“It’s always nicer to have it at home, clearly. But let’s be honest, if you had told me before the playoffs started you could have a Game 7 to decide to go to the finals, we’d have taken it and wouldn’t have cared where you played it. In a lot of ways, we love being here.”
All players were accounted for at the open portion of Saturday morning’s shootaround except for Paul Pierce. But Rivers said that Pierce – playing with a sprained MCL in his left knee – and the entire team is ready and will play in Game 7 against the Heat. Pierce eventually showed up at shootaround and participated, before leaving with the team on the bus back to the hotel just after noontime.
“Everybody’s good, everybody’s healthy,” Rivers said.
|Malcolm Huckaby remembers the making of Erik Spoelstra||05.28.12 at 7:28 am ET|
The little office light on in the practice facility still on at 3 a.m. The calculating of plus-minus plays in practice. The guy breaking down film for Hall of Fame coach Pat Riley.
This is my memory up close with a Pat Riley clone and future coach of an NBA dream team named Erik Spoelstra.
I had fulfilled one of my lifelong dreams, playing in the NBA for the Heat, when I inked a one-year deal in 1996 as a free agent with Riley, who coached the team then.
Riley mused on a then-undrafted free agent point guard out of Boston College who had overcome a horrific ankle injury, calling me a player who was a PHD (poor, hungry and desperate). Spoelstra, at the time, was crafting his skill in the dungeon of the video room of the team, working long hours desperately trying to give Riley any advantage possible.
Most people on the outside at the time of the 1996-97 season failed to give the kind of credit they do now for the work of assistant coaches, who work zombie hours with all the credit going to the head coach. But the knowledge that was around when I played was priceless. You had a Hall of Fame coach in Riley, along with Stan Van Gundy (who, after I asked him and Spoelstra how much sleep they got the night before, replied, ‘Huck, sleep is overrated’), and assistant coach Bob (Can Do) McAdoo, who once led the NBA in scoring when guys with nicknames like ‘Ice Man’ were playing.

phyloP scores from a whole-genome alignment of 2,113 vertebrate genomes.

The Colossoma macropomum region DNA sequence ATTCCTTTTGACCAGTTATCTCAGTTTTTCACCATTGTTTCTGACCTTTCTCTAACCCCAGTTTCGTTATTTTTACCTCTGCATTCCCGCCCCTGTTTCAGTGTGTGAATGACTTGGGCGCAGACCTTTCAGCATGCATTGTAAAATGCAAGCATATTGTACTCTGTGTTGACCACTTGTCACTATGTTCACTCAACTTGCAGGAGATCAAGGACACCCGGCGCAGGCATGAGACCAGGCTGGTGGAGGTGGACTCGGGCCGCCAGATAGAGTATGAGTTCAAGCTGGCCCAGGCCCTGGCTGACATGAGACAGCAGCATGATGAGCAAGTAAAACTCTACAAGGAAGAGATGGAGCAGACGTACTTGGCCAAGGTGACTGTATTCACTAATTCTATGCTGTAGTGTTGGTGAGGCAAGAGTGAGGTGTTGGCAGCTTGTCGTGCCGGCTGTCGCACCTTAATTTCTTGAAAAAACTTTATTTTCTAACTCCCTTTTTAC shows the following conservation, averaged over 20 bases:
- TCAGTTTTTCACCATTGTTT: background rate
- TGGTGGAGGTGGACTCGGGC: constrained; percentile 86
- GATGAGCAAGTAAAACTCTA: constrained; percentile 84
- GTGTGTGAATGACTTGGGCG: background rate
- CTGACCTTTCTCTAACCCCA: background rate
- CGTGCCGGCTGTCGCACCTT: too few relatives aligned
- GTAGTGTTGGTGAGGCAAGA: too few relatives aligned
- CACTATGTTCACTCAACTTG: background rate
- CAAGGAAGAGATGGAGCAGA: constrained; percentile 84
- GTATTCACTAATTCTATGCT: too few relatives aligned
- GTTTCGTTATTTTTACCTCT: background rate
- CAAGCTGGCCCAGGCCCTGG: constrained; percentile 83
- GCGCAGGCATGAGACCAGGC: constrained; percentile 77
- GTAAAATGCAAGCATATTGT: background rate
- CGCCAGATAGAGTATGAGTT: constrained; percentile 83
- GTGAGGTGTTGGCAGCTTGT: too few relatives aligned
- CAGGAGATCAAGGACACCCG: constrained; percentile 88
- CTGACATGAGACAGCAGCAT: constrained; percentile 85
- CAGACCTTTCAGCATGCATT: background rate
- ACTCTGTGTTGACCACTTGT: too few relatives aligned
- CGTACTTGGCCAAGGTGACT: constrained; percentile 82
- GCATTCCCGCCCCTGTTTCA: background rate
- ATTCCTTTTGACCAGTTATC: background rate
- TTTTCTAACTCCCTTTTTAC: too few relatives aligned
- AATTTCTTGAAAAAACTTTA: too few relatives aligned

|Game 4 officials: Monty McCutchen, Tony Brothers, Derrick Stafford||05.09.11 at 11:58 am ET|
The NBA announced the referee crew for Game 4 of the Celtics‘ playoff series with the Heat, and it consists of Monty McCutchen, Tony Brothers and Derrick Stafford. Rodney Mott is the alternate.
McCutchen was on the TD Garden court for the Celtics’ 87-85 comeback victory over the Knicks in Game 1 of the first round on April 17. That game featured a couple a couple of controversial calls that went the Celtics’ way. McCutchen called Carmelo Anthony for an offensive foul for pushing off Paul Pierce while trying to get room to receive the ball with 21 seconds left and the Knicks holding a one-point lead. Then, when Knicks guard Toney Douglas tripped over Kevin Garnett‘s leg on a screen while Ray Allen hit the game-winning shot, no foul was called.
In the last three playoff games McCutchen has officiated this postseason (Mavericks-Trail Blazers on April 28, Hawks-Bulls on May 2, Mavericks-Lakers on May 4), the visiting team has won.
Brothers has refereed four games this postseason, all wins by the home team. He officiated the Heat in the first round, a 97-91 victory over the 76ers on April 27 that ended that series in five games.
Stafford will be officiating a Celtics game for the first time this postseason. According to former referee Tim Donaghy, Stafford has had some issues with the Heat in past years. Donaghy wrote in his book about his gambling problems that Stafford “despised Heat coach Pat Riley” in reference to a 2007 game between the Heat and Knicks, although Donaghy’s assertion that Stafford was biased in that game was debunked by reporters’ analysis. Riley now is Miami’s team president.